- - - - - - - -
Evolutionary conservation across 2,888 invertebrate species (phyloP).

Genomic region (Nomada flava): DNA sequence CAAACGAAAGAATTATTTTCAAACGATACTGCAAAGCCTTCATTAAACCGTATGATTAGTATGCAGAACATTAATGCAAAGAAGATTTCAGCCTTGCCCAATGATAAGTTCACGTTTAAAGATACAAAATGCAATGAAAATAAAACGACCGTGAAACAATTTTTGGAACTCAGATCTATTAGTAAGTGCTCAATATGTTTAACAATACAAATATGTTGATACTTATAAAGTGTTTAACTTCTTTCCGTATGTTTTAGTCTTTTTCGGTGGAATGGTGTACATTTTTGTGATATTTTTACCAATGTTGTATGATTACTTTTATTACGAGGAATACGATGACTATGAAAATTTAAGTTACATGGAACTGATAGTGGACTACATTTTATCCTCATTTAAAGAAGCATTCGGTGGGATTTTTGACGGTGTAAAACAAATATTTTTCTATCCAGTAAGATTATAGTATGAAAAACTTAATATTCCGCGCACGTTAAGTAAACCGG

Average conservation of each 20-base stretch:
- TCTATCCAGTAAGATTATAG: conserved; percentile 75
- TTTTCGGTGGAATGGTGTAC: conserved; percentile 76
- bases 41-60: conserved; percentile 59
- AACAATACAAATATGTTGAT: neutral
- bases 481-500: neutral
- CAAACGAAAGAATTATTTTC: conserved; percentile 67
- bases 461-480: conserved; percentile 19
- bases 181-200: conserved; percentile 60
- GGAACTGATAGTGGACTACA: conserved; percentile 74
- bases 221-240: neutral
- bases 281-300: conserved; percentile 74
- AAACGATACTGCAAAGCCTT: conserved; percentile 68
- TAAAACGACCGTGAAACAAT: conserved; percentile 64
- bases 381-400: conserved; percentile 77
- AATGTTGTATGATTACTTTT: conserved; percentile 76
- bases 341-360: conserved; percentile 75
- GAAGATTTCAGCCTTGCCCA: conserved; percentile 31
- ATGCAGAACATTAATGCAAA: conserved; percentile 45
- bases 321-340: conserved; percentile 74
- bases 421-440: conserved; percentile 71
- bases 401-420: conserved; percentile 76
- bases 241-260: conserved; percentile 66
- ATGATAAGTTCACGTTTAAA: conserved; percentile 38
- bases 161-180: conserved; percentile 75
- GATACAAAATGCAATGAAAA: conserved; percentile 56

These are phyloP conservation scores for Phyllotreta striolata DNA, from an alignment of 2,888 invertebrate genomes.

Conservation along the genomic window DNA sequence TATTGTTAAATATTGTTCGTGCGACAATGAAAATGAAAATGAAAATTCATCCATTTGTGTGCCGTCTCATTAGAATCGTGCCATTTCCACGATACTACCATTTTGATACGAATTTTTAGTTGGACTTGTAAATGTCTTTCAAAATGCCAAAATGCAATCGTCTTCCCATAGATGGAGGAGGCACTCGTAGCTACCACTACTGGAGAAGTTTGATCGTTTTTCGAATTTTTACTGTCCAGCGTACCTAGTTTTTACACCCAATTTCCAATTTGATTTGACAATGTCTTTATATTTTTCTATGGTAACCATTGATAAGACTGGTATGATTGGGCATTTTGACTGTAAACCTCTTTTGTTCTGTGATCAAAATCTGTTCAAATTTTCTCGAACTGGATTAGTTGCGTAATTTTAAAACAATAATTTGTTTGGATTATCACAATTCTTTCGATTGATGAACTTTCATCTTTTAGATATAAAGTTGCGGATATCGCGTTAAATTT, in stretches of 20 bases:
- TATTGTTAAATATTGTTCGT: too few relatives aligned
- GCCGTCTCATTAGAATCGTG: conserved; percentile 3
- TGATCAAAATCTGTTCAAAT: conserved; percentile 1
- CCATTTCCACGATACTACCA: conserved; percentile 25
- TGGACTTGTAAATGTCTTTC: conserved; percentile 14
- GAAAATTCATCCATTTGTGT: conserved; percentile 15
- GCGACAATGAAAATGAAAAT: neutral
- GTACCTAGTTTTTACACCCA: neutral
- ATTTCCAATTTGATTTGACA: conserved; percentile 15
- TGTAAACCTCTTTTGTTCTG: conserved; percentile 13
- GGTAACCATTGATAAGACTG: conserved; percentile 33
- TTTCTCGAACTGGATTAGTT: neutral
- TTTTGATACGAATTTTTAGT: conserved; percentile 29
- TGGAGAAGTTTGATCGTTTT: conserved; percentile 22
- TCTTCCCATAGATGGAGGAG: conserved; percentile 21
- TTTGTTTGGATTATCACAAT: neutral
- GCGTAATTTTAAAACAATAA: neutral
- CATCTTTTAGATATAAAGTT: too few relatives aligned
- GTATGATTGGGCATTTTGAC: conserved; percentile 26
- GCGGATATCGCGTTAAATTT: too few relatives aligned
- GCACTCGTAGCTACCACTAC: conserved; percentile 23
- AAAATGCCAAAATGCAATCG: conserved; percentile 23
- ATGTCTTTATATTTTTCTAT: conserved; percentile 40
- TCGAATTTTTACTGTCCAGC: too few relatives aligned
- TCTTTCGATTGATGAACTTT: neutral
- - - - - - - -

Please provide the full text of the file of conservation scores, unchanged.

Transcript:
Evolutionary conservation across 2,888 invertebrate species (phyloP).

Genomic region (Nomada flava): DNA sequence CAAACGAAAGAATTATTTTCAAACGATACTGCAAAGCCTTCATTAAACCGTATGATTAGTATGCAGAACATTAATGCAAAGAAGATTTCAGCCTTGCCCAATGATAAGTTCACGTTTAAAGATACAAAATGCAATGAAAATAAAACGACCGTGAAACAATTTTTGGAACTCAGATCTATTAGTAAGTGCTCAATATGTTTAACAATACAAATATGTTGATACTTATAAAGTGTTTAACTTCTTTCCGTATGTTTTAGTCTTTTTCGGTGGAATGGTGTACATTTTTGTGATATTTTTACCAATGTTGTATGATTACTTTTATTACGAGGAATACGATGACTATGAAAATTTAAGTTACATGGAACTGATAGTGGACTACATTTTATCCTCATTTAAAGAAGCATTCGGTGGGATTTTTGACGGTGTAAAACAAATATTTTTCTATCCAGTAAGATTATAGTATGAAAAACTTAATATTCCGCGCACGTTAAGTAAACCGG

Average conservation of each 20-base stretch:
- TCTATCCAGTAAGATTATAG: conserved; percentile 75
- TTTTCGGTGGAATGGTGTAC: conserved; percentile 76
- bases 41-60: conserved; percentile 59
- AACAATACAAATATGTTGAT: neutral
- bases 481-500: neutral
- CAAACGAAAGAATTATTTTC: conserved; percentile 67
- bases 461-480: conserved; percentile 19
- bases 181-200: conserved; percentile 60
- GGAACTGATAGTGGACTACA: conserved; percentile 74
- bases 221-240: neutral
- bases 281-300: conserved; percentile 74
- AAACGATACTGCAAAGCCTT: conserved; percentile 68
- TAAAACGACCGTGAAACAAT: conserved; percentile 64
- bases 381-400: conserved; percentile 77
- AATGTTGTATGATTACTTTT: conserved; percentile 76
- bases 341-360: conserved; percentile 75
- GAAGATTTCAGCCTTGCCCA: conserved; percentile 31
- ATGCAGAACATTAATGCAAA: conserved; percentile 45
- bases 321-340: conserved; percentile 74
- bases 421-440: conserved; percentile 71
- bases 401-420: conserved; percentile 76
- bases 241-260: conserved; percentile 66
- ATGATAAGTTCACGTTTAAA: conserved; percentile 38
- bases 161-180: conserved; percentile 75
- GATACAAAATGCAATGAAAA: conserved; percentile 56

These are phyloP conservation scores for Phyllotreta striolata DNA, from an alignment of 2,888 invertebrate genomes.

Conservation along the genomic window DNA sequence TATTGTTAAATATTGTTCGTGCGACAATGAAAATGAAAATGAAAATTCATCCATTTGTGTGCCGTCTCATTAGAATCGTGCCATTTCCACGATACTACCATTTTGATACGAATTTTTAGTTGGACTTGTAAATGTCTTTCAAAATGCCAAAATGCAATCGTCTTCCCATAGATGGAGGAGGCACTCGTAGCTACCACTACTGGAGAAGTTTGATCGTTTTTCGAATTTTTACTGTCCAGCGTACCTAGTTTTTACACCCAATTTCCAATTTGATTTGACAATGTCTTTATATTTTTCTATGGTAACCATTGATAAGACTGGTATGATTGGGCATTTTGACTGTAAACCTCTTTTGTTCTGTGATCAAAATCTGTTCAAATTTTCTCGAACTGGATTAGTTGCGTAATTTTAAAACAATAATTTGTTTGGATTATCACAATTCTTTCGATTGATGAACTTTCATCTTTTAGATATAAAGTTGCGGATATCGCGTTAAATTT, in stretches of 20 bases:
- TATTGTTAAATATTGTTCGT: too few relatives aligned
- GCCGTCTCATTAGAATCGTG: conserved; percentile 3
- TGATCAAAATCTGTTCAAAT: conserved; percentile 1
- CCATTTCCACGATACTACCA: conserved; percentile 25
- TGGACTTGTAAATGTCTTTC: conserved; percentile 14
- GAAAATTCATCCATTTGTGT: conserved; percentile 15
- GCGACAATGAAAATGAAAAT: neutral
- GTACCTAGTTTTTACACCCA: neutral
- ATTTCCAATTTGATTTGACA: conserved; percentile 15
- TGTAAACCTCTTTTGTTCTG: conserved; percentile 13
- GGTAACCATTGATAAGACTG: conserved; percentile 33
- TTTCTCGAACTGGATTAGTT: neutral
- TTTTGATACGAATTTTTAGT: conserved; percentile 29
- TGGAGAAGTTTGATCGTTTT: conserved; percentile 22
- TCTTCCCATAGATGGAGGAG: conserved; percentile 21
- TTTGTTTGGATTATCACAAT: neutral
- GCGTAATTTTAAAACAATAA: neutral
- CATCTTTTAGATATAAAGTT: too few relatives aligned
- GTATGATTGGGCATTTTGAC: conserved; percentile 26
- GCGGATATCGCGTTAAATTT: too few relatives aligned
- GCACTCGTAGCTACCACTAC: conserved; percentile 23
- AAAATGCCAAAATGCAATCG: conserved; percentile 23
- ATGTCTTTATATTTTTCTAT: conserved; percentile 40
- TCGAATTTTTACTGTCCAGC: too few relatives aligned
- TCTTTCGATTGATGAACTTT: neutral